How to play minor 7 b5 chords (half diminished) on guitar

If you’re looking to spice up your chord progressions, you’ll want to learn about a unique chord called the minor 7 b5 chord (also known as the half diminished chord). These interesting and sophisticated chords add a jazzy and mysterious element to your playing.

In this lesson, we cover the music theory to understand how they work, guitar charts for common minor 7 b5 chords, movable shapes to give you flexibility to play them throughout the fretboard, and application examples to help you learn these versatile chords!

I’ve you haven’t learn the essential 7th chords such as the Major 7, Dominant 7, or minor 7th chords, I suggest learning those 7th chords here.

Grab your guitar and let’s get started!

Minor 7 flat 5 chord formula (also known as half diminished chords)

Half diminished chords are simply a minor 7th chord with the 5th degree lowered by a half step. As you can see below, every chord tone except for the root note is lowered by a half step.

Minor 7 b5 chord formula

Here are some half diminished (minor 7 b5) chord examples and what notes they include:

  • C minor 7 b5 has the notes C, Eb, Gb, and Bb.
  • E minor 7 b5 has the notes E, G, Bb, and D.
  • G minor 7 b5 has the notes G, Bb, Db, and F.

You might also see these chords written as “m7b5” or “half dim”.

How to read the guitar chord charts

For the charts below:

  • The lowest horizontal line represents the thickest string (Low E). The top horizontal line represents the thinnest string (high E). 
  • The vertical lines represent the frets on the guitar (thin metal lines on your guitar fretboard)
  • The numbers inside the circles tell you what fingers to use to press down on your fretting hand (see the fingering chart in the following section)

Take a look at the image below to better understand the chord chart symbols.

Guide for reading guitar chord charts

Minor 7th b5 chord charts

Let’s look at a few chart examples of how to play common minor 7 b5 chords and then learn the movable shapes more systematically in the next section.

C minor 7 b5

C minor 7 b5 guitar chord

D minor 7 b5

D minor 7 b5 guitar chord

E minor 7 b5

 E minor 7 b5 guitar chord

F minor 7 b5

F minor 7 b5 guitar chord

G minor 7 b5

G minor 7 b5 guitar chord

A minor 7 b5

A minor 7 b5 guitar chord

B minor 7 b5

B minor 7 b5 guitar chord

Minor 7th b5 movable shapes – 6th string

Here are the movable half diminished chord shapes starting on the 6th string. If you know the notes on the fretboard, find your root note accordingly to play any half diminished chord.

Minor 7th b5 movable shapes - 6th string

Minor 7th b5 movable shapes – 5th string

Minor 7th b5 movable shapes - 5th string

Minor 7th b5 movable shape – 4th string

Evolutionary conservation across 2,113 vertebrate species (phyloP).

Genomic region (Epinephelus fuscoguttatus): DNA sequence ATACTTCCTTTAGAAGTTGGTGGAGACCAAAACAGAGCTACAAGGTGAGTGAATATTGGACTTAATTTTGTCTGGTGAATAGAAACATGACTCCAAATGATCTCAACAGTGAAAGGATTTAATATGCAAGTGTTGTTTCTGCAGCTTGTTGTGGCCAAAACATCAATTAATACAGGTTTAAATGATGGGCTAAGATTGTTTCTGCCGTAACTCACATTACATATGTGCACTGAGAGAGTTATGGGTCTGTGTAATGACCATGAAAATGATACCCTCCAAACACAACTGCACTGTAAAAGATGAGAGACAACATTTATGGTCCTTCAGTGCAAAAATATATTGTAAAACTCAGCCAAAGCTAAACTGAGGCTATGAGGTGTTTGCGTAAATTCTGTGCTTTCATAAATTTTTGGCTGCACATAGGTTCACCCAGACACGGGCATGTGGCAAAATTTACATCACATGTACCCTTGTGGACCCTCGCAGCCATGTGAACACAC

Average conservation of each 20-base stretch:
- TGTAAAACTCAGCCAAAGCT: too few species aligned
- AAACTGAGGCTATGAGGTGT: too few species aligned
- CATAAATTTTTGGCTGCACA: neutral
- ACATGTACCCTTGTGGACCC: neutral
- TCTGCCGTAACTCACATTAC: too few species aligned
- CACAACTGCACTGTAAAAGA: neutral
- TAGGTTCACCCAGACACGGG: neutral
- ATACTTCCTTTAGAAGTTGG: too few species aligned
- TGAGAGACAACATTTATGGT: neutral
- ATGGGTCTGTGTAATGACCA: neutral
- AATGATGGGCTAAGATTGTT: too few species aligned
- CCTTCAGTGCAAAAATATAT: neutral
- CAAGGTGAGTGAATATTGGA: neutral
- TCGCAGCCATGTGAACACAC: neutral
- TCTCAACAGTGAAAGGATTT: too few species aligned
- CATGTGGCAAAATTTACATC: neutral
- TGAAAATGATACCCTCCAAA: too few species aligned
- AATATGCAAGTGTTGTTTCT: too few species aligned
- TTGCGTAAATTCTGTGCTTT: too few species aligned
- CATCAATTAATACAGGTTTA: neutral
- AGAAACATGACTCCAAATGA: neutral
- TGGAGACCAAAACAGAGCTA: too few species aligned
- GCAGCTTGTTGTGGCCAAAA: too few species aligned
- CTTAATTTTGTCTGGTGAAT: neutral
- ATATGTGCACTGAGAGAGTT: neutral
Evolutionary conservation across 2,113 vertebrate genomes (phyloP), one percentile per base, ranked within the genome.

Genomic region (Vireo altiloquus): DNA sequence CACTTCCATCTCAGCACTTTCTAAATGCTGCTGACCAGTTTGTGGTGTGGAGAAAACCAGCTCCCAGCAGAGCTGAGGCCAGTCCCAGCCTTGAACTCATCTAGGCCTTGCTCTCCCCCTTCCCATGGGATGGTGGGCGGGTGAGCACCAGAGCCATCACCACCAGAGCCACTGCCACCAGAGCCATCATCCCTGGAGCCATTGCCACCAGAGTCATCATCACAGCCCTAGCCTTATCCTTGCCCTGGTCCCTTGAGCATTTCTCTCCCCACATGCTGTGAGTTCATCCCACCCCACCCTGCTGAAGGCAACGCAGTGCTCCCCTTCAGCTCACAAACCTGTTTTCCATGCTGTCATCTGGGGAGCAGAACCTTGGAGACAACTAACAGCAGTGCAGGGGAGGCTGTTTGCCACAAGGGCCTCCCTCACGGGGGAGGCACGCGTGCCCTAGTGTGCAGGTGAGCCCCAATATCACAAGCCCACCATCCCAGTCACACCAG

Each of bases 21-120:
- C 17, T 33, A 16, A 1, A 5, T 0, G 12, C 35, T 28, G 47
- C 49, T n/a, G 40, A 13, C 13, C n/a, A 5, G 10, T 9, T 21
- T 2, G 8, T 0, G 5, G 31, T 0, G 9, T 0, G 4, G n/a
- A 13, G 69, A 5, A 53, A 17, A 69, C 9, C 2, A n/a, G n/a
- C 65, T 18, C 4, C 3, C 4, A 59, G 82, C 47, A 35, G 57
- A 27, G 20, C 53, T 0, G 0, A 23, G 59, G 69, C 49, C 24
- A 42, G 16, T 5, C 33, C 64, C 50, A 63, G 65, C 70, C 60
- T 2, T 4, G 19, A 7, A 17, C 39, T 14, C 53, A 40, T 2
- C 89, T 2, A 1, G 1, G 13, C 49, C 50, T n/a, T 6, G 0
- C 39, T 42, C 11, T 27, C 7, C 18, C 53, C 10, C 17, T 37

Minor 7th b5 movable shape - 4th string

Easily look up guitar chords with the Essential Guitar Chords Chart!

This chart covers how to play:

  • Major chords
  • Minor chords
  • Major 7 chords
  • Minor 7 chords
  • Dominant chords
  • Half diminished chords
  • Diminished chords
  • Chords starting on all (12) root notes
  • Over 80+ chords!

👉 Get it here!

Minor 7th b5 progression examples

Finally, let’s apply these chords in a progression. The half diminished chord is typically used as the “2 chord in a minor progression” or the “7 chord” in a Major progression. See the examples below to better understand this.

The audio examples are included under the notation. You’ll hear the regular tempo and a slower tempo to help you learn each example.

Chord progression 1

Progression 1 chords are B half diminished, E 7, and A minor 7. This is would labeled as a “2 5 1” in the key of A minor. This progression is one of the bread and butter progressions used jazz.

minor 7 b5 chord progression example 1

Chord progression 2

Progression 2 chords are Bb Major 7, A minor 7 b5, D 7, G minor, G minor/F#, G minor/F, and E minor 7 b5.

In this example, the A minor 7 b5 in measure 2 is the “7 chord” in the key of Bb Major or “2 chord” in G minor. The E minor 7 b5 chord in measure 4 finalizes a cliché chord movement starting on the G minor in measure 3.

Side note: G minor 6 and E minor 7 b5 share the same notes so they can be used interchangeably.

minor 7 b5 chord progression example 2 guitar

Chord progression 3

The chords in this last progression are C# minor 7 b5, C minor 7, B minor 7, E 7 (b9,13), A minor 7, F# minor 7 b5, and G Major 6 (9).

The F# minor 7 b5 in measure 3 acts as substitute for a D 7 (9) chord because it shares most of the notes.

This is a typical jazz chord progression ending. The function of the C# minor 7 b5 acts like a “2 chord” of the 3 chord in the key of G Major. We’re using a Bossa Nova rhythm to switch things up here.

minor 7 b5 chord progression 3 guitar

To learn other rich chords like these, check out how to play jazz chords on guitar.

Wrapping Up

We covered a lot of ground on these minor 7 b5 chords, also known as half diminished chords. We explored how they work, charts for common chords, movable shapes, and application examples to play along with. If it was a lot to take in, give yourself some time and revisit the sections that you might need to brush up in this lesson.

Learning these chords will be a powerful addition to your musical tool-belt, adding depth to your playing or when creating your music. Keep practicing, and you’ll start unlocking the potential of these versatile chords!

Level up with the free guitar practice guide here!

All the best,

JG Music Lessons

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